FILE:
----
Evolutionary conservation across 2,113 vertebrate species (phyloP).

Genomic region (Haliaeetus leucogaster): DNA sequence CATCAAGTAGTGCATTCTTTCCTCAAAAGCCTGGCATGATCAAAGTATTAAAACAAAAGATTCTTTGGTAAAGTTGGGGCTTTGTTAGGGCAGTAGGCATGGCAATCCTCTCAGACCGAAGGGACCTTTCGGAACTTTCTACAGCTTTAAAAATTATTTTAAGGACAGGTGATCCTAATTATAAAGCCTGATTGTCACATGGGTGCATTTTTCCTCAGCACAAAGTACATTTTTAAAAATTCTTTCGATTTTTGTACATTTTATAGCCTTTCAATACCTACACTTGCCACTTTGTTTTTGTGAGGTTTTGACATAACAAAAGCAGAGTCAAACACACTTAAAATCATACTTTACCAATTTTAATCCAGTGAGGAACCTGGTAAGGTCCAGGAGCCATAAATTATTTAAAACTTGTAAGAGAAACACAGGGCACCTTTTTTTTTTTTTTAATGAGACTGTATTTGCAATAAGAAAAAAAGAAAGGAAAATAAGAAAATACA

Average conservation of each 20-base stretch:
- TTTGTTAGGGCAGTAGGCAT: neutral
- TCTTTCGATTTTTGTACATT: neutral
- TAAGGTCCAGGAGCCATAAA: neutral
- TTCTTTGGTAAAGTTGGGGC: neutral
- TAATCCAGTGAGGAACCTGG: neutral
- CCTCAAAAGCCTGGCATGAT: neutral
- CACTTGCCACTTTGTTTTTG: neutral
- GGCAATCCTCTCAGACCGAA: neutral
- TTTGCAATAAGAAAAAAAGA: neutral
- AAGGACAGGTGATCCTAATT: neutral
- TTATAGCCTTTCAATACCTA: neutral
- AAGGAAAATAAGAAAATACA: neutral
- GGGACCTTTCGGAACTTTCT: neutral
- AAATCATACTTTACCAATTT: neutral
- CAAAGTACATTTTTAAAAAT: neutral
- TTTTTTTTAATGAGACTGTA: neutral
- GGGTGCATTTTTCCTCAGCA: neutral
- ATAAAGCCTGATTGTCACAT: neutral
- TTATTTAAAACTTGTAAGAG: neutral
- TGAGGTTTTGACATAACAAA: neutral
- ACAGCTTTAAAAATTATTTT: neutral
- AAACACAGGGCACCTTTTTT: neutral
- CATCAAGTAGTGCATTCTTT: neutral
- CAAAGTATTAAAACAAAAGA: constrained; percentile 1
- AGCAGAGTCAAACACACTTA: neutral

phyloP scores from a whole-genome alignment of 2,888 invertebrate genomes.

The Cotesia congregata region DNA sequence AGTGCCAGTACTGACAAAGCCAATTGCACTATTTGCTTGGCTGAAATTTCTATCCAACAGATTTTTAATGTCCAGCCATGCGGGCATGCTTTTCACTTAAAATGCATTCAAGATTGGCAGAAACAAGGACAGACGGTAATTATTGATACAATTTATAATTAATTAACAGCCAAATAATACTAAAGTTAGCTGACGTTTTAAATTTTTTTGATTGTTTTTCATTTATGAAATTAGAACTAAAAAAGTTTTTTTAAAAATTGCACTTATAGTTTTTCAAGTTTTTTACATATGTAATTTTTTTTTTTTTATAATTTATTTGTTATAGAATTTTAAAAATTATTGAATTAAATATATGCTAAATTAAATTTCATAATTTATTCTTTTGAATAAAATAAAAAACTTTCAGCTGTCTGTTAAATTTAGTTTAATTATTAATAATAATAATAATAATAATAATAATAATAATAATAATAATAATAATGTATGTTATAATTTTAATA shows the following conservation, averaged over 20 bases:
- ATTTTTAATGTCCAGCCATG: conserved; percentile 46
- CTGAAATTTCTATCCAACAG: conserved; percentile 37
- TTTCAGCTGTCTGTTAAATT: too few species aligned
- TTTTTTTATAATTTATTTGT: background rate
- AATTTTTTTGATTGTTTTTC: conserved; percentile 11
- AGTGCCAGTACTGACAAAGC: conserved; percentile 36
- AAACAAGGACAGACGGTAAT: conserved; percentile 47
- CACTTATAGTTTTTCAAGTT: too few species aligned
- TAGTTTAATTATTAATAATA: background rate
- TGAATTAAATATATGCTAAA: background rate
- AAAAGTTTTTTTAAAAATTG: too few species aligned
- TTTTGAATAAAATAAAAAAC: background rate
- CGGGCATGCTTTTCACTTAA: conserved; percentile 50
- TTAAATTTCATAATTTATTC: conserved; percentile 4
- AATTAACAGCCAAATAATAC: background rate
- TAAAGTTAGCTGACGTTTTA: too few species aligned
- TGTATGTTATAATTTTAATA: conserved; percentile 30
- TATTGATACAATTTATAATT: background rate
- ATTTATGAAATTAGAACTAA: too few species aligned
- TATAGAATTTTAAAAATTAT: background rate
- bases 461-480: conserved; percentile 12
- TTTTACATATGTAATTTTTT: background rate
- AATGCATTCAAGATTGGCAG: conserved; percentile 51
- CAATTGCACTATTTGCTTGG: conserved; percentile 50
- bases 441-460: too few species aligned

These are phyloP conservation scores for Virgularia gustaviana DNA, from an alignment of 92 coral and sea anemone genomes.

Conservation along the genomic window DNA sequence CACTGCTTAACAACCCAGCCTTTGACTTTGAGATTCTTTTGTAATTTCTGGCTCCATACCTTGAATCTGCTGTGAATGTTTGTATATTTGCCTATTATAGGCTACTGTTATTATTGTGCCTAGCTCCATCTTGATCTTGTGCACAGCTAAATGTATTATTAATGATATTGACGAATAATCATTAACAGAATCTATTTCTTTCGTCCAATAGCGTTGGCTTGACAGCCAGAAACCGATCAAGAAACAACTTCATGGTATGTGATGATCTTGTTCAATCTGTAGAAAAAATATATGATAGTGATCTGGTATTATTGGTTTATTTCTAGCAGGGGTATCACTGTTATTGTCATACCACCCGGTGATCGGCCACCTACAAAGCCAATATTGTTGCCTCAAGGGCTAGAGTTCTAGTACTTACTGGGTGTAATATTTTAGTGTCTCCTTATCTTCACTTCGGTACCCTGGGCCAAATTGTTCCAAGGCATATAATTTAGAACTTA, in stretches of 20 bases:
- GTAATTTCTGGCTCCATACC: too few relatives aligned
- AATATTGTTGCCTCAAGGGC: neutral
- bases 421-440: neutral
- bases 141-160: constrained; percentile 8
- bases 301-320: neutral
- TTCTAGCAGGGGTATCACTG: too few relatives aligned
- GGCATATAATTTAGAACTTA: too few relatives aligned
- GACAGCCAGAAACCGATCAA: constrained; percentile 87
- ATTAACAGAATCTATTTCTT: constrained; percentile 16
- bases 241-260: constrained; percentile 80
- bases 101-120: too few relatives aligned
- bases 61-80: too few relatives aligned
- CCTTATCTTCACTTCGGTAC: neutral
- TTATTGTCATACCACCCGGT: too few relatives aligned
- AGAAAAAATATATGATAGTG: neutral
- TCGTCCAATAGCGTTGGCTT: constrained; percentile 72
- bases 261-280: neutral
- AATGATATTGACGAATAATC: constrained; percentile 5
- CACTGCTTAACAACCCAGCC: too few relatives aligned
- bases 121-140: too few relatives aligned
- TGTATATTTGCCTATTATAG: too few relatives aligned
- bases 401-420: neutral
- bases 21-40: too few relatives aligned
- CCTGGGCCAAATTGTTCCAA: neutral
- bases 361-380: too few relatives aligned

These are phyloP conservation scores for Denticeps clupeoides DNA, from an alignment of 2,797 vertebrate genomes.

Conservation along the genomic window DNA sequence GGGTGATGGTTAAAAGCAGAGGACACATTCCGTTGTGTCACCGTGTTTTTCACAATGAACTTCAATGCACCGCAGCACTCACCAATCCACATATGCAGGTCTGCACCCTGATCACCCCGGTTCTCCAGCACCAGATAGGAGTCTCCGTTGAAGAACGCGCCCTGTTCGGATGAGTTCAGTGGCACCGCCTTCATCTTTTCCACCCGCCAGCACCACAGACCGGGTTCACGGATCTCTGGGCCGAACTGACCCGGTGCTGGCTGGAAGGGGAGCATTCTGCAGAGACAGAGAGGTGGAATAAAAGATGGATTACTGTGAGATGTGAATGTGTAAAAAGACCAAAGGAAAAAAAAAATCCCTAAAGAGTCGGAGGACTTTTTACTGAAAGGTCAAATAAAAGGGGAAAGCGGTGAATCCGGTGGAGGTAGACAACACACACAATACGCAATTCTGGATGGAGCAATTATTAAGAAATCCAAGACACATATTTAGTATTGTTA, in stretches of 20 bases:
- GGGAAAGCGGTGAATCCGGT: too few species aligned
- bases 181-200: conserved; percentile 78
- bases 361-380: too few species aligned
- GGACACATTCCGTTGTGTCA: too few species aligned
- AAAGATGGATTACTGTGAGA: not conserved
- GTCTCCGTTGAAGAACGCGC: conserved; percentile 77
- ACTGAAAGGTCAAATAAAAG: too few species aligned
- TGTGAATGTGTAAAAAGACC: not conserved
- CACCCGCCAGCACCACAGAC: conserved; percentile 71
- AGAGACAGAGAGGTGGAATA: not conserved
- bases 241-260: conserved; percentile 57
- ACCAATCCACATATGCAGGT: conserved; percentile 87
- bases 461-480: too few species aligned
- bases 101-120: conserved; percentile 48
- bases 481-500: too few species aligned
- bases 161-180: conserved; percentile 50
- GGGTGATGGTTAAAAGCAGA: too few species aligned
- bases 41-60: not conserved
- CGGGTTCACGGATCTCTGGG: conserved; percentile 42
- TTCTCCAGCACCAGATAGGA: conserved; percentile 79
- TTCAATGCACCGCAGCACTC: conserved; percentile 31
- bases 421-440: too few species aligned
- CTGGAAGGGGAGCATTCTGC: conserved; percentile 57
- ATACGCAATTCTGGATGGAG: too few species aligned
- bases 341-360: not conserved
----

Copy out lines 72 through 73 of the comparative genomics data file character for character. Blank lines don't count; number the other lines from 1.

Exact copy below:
- AGAAAAAATATATGATAGTG: neutral
- TCGTCCAATAGCGTTGGCTT: constrained; percentile 72